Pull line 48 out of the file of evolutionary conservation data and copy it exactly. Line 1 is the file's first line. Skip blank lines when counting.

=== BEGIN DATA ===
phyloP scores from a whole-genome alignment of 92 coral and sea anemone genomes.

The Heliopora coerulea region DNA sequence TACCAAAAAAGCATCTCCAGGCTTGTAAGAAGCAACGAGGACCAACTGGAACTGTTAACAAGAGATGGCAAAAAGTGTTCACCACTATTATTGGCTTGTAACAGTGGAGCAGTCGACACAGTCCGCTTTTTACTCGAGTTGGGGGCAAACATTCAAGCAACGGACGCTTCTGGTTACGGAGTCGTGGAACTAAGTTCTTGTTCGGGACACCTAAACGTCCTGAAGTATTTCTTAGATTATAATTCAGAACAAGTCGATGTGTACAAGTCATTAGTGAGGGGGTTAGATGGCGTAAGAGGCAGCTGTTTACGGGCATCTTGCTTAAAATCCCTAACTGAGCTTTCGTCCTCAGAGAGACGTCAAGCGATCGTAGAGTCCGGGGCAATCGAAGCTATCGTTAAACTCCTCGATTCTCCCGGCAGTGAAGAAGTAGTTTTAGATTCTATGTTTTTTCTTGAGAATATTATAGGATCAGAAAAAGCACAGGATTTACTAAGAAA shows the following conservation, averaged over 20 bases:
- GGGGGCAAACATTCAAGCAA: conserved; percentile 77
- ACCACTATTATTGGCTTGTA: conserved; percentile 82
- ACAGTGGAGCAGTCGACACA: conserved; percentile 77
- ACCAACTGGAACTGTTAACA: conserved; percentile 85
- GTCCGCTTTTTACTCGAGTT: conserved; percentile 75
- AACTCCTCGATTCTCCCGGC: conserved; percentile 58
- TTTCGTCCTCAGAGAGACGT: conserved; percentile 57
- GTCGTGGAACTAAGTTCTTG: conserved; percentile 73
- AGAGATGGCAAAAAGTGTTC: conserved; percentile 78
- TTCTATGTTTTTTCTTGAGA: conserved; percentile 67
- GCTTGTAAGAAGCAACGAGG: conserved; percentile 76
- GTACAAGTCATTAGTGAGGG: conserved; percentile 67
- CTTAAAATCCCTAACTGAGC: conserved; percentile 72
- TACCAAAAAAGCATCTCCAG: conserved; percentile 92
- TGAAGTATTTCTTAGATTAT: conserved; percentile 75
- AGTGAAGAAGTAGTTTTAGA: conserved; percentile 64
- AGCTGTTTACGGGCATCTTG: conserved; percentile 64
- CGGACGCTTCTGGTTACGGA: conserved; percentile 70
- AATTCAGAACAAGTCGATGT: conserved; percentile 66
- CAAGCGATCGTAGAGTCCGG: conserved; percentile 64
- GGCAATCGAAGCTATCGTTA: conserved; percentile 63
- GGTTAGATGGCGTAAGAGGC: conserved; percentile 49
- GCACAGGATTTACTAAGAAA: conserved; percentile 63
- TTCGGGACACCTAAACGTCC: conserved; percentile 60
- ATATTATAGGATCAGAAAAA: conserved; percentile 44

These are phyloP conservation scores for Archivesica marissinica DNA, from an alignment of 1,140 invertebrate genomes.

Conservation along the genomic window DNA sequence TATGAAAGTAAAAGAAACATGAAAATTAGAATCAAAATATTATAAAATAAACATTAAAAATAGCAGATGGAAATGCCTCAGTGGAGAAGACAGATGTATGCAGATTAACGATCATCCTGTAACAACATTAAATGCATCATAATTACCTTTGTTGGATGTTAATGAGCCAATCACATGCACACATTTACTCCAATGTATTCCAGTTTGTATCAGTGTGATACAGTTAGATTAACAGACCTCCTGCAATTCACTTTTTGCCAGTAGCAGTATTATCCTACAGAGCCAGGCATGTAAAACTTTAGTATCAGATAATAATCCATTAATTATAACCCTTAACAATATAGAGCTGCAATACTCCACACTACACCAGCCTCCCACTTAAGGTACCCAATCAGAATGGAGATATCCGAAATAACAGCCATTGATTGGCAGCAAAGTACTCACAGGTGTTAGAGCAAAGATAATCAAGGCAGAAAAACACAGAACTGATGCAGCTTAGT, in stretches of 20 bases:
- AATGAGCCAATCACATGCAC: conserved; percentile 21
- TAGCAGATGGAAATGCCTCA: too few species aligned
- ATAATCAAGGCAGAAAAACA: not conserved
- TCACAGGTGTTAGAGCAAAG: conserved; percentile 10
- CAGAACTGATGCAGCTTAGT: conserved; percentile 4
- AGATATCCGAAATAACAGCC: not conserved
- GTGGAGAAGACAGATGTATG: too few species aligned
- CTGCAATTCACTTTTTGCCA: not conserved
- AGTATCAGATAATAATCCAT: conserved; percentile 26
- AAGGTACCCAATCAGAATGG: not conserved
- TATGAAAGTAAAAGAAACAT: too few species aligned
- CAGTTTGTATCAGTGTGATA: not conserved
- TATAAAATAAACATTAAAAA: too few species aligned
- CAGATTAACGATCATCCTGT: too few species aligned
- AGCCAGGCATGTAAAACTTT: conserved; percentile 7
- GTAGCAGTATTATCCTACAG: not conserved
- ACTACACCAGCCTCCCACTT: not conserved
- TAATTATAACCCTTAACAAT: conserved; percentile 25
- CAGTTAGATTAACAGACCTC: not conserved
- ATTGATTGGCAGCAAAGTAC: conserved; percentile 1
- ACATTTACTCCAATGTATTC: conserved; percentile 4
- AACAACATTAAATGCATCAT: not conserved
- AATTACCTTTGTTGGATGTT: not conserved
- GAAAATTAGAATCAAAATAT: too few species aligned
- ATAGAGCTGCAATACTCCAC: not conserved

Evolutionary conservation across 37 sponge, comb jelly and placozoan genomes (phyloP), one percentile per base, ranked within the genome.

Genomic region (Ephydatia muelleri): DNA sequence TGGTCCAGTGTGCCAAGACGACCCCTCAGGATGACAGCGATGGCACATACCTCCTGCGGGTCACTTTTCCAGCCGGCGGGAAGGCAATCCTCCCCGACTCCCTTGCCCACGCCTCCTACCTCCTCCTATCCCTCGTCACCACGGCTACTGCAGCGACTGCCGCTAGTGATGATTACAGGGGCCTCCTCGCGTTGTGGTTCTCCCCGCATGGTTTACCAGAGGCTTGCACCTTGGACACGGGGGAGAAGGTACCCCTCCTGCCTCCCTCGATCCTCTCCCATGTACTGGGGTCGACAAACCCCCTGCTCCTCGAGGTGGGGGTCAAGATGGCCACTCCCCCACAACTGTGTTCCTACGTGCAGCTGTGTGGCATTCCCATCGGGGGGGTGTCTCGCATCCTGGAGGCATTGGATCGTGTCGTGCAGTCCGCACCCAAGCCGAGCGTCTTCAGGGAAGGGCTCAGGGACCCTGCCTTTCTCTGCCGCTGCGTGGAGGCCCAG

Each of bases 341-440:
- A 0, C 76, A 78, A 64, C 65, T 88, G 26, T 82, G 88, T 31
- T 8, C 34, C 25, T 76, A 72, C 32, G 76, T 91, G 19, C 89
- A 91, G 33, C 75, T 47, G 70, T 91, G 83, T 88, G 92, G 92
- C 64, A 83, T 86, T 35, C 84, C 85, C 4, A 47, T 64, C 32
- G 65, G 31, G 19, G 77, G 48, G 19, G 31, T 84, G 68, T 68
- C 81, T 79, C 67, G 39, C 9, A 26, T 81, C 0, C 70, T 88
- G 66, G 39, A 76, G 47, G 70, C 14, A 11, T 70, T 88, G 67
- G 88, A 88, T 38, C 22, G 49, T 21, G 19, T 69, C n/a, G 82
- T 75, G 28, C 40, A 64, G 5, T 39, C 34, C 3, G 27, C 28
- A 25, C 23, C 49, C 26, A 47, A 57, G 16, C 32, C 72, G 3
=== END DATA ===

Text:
- CAGTTAGATTAACAGACCTC: not conserved